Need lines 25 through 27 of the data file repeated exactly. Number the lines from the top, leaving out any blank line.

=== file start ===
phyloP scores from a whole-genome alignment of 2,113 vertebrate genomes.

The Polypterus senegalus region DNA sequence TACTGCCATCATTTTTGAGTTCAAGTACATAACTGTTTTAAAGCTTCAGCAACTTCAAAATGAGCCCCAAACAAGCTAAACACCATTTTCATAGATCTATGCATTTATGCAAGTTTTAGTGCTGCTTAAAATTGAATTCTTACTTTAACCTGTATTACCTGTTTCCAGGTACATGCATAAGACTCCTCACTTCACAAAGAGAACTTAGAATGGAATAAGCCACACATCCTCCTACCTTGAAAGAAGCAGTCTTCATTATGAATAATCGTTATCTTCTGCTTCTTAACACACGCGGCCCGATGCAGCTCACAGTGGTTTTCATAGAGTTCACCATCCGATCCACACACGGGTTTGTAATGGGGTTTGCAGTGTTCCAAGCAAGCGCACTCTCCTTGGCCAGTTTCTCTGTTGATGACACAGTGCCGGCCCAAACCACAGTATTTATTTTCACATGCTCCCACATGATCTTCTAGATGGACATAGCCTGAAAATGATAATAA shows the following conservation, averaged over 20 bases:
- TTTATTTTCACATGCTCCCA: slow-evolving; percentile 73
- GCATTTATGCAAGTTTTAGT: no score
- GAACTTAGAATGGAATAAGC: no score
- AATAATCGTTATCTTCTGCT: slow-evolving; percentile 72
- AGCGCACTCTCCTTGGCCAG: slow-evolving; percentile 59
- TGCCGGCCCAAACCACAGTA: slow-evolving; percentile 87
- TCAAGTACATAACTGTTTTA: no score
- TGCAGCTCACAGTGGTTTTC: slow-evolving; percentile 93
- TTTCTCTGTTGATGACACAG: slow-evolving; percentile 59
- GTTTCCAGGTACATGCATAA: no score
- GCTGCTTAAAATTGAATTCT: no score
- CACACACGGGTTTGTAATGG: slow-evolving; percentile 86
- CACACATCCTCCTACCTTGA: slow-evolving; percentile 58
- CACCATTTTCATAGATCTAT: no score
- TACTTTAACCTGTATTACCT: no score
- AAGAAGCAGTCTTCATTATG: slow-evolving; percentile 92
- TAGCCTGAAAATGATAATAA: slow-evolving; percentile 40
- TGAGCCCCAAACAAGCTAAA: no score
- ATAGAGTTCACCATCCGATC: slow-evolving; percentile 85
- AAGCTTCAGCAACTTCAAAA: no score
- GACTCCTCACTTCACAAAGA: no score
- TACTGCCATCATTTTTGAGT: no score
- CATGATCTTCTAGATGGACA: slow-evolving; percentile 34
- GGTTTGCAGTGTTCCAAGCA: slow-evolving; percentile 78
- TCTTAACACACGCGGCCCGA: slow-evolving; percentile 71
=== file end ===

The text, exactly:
- CATGATCTTCTAGATGGACA: slow-evolving; percentile 34
- GGTTTGCAGTGTTCCAAGCA: slow-evolving; percentile 78
- TCTTAACACACGCGGCCCGA: slow-evolving; percentile 71